A small randomized, double-blind, placebo-controlled study assessed the potential benefits of a 50 mg daily dose of DHEA vs. placebo for 6 months in patients with ED and low serum DHEA (<1.5 µmol/L) whose testosterone, dihydrotestosterone, prolactin, and prostate-specific antigen (PSA) levels were within the normal range. Such an intervention showed a significant biochemical improvement that began to appear after 8 weeks (a rise in the serum concentration of DHEAS to >2 µmol/L) in addition to a significant clinical benefit in all domains of the IIEF [109]. It is important to mention that this study excluded patients who had ED due to a recognized CV disease. A later prospective study targeted similar patients with ED, low serum DHEA (<1.5 µmol/L), and normal endocrine profile, but the patients were divided into four groups based on the following concomitant etiologies: systemic hypertension (group 1), type 2 DM (group 2), neurologic disorders (group 3), and no organic etiology (group 4). The response to question 3 (frequency of penetration) and question 4 (maintenance of erections after penetration) of the IIEF were considered as indicators of treatment efficacy. Patients in groups 1 and 4 had statistically significant higher scores in response to DHEA therapy with a similar dose and duration to the first study, while those in group 2 had a small benefit that did not reach statistical significance [110]. A third study randomized patients with ED due to hypogonadism (decreased serum testosterone) into three groups: 80 mg of testosterone undecanoate twice daily, 50 mg of DHEA twice daily, and placebo for 4 months. However, this study did not demonstrate any clinical benefits of testosterone or DHEA supplementation despite a significant rise in the DHEA serum concentration in the patient group who received DHEA [111]. While a lack of response to testosterone undecanoate was attributed to the formulation and its absorption issues (an insignificant rise in testosterone concentration at end of the study), the lack of response to DHEA might be attributed to the study duration (16 weeks). The first study demonstrated graphically that all domains of the IIEF showed a constant rise from 0 weeks to 24 weeks [109], while the second study mentioned that an improvement in the IIEF was seen after a period of 24 weeks [110].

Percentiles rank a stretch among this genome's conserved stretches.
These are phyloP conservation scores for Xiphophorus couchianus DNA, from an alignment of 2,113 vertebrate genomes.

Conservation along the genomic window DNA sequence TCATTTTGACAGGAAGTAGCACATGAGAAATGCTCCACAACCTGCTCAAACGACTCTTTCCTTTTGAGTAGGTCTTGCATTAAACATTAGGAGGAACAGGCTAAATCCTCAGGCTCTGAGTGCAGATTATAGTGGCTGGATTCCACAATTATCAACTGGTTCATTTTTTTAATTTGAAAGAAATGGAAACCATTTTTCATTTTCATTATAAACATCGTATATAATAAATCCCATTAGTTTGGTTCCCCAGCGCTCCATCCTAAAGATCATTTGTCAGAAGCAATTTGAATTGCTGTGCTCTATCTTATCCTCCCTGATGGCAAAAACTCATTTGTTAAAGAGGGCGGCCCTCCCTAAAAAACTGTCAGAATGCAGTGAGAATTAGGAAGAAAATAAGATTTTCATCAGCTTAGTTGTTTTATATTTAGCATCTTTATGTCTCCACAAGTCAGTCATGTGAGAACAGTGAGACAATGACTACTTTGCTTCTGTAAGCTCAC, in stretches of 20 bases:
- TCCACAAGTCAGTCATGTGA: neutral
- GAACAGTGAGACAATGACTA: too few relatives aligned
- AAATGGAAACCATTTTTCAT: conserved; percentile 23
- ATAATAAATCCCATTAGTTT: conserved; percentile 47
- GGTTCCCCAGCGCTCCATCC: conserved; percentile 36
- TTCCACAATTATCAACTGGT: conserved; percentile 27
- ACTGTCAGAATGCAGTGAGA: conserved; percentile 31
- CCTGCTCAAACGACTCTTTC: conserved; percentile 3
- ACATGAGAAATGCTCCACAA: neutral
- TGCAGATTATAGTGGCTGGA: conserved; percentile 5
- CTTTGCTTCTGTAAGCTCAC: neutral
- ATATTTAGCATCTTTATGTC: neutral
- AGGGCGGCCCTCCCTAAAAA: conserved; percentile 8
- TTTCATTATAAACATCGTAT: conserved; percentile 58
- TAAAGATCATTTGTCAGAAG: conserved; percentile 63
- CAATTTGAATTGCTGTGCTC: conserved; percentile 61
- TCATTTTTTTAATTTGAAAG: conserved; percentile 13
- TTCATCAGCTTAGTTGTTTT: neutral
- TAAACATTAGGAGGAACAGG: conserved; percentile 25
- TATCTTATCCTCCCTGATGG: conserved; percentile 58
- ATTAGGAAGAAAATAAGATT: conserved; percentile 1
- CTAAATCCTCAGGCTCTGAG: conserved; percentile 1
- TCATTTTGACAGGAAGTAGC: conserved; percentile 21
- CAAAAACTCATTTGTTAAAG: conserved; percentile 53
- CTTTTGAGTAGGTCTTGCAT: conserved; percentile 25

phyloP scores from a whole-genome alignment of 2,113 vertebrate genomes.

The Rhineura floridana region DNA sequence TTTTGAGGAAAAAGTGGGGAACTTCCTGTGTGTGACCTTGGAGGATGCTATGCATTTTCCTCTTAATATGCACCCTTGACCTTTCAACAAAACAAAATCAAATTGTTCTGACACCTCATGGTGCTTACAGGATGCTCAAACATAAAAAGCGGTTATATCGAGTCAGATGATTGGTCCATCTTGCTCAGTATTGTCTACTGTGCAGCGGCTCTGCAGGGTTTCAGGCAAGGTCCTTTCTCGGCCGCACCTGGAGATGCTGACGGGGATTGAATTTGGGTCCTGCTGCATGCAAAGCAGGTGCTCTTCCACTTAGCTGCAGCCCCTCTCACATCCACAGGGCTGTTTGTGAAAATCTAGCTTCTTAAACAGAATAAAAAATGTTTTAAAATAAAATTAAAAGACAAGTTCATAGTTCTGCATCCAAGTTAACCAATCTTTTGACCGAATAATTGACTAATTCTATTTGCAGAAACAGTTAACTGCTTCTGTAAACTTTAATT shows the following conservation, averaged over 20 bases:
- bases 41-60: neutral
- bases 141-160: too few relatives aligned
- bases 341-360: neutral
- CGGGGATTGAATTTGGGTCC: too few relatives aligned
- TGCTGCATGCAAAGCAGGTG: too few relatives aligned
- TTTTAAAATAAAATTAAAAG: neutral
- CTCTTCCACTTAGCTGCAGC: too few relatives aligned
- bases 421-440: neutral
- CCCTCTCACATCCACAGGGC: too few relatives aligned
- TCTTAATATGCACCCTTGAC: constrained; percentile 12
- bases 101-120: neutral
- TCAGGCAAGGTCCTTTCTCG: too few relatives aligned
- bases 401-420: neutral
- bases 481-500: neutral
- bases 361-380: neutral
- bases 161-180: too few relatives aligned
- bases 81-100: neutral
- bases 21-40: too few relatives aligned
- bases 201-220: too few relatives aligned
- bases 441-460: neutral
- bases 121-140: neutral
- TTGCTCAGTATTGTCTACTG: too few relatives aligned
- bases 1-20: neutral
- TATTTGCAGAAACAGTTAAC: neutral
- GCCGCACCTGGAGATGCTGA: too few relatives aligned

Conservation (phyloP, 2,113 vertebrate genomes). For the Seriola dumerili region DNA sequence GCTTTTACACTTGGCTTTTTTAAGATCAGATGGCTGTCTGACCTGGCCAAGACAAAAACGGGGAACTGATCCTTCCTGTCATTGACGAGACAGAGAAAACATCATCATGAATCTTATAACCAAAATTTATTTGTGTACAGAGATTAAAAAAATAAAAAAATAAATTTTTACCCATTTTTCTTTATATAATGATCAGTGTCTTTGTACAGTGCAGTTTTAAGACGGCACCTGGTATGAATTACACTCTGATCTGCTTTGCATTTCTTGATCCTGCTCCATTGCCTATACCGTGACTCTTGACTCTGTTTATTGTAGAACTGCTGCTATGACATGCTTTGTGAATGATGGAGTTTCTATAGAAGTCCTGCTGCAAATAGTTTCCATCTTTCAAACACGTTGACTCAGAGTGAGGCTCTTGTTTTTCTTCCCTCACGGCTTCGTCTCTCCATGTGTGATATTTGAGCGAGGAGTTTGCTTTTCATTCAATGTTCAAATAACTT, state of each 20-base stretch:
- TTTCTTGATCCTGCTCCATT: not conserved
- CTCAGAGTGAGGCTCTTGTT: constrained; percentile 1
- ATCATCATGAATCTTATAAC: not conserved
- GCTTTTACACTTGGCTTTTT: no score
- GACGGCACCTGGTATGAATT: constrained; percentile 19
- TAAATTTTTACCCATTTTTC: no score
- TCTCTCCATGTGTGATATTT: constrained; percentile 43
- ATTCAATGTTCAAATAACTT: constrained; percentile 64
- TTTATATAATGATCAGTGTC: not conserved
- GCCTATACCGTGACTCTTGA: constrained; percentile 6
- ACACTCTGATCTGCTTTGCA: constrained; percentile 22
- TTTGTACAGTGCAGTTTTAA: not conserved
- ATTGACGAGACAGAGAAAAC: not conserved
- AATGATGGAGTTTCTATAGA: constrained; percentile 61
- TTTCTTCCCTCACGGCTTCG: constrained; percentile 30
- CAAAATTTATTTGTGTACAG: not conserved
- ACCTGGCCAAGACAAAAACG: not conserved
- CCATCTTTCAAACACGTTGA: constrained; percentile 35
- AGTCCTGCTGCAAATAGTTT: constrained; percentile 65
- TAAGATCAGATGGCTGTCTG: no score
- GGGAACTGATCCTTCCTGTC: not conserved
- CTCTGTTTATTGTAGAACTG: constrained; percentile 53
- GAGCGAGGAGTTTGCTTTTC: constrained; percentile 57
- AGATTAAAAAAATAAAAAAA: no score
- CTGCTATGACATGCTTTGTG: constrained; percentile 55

The underlying mechanisms of these potential benefits of DHEA supplementation were investigated. DHEA was found to activate eNOS in both bovine aortic endothelial cells as well as in human umbilical vein endothelial cells via a DHEA/steroid-specific G-protein-coupled receptor [112,113]. This putative receptor was independent from DHEA binding “with low affinity” to androgen receptors or estrogen receptors [114,115]. Thus, further research is needed in this pharmacological pathway.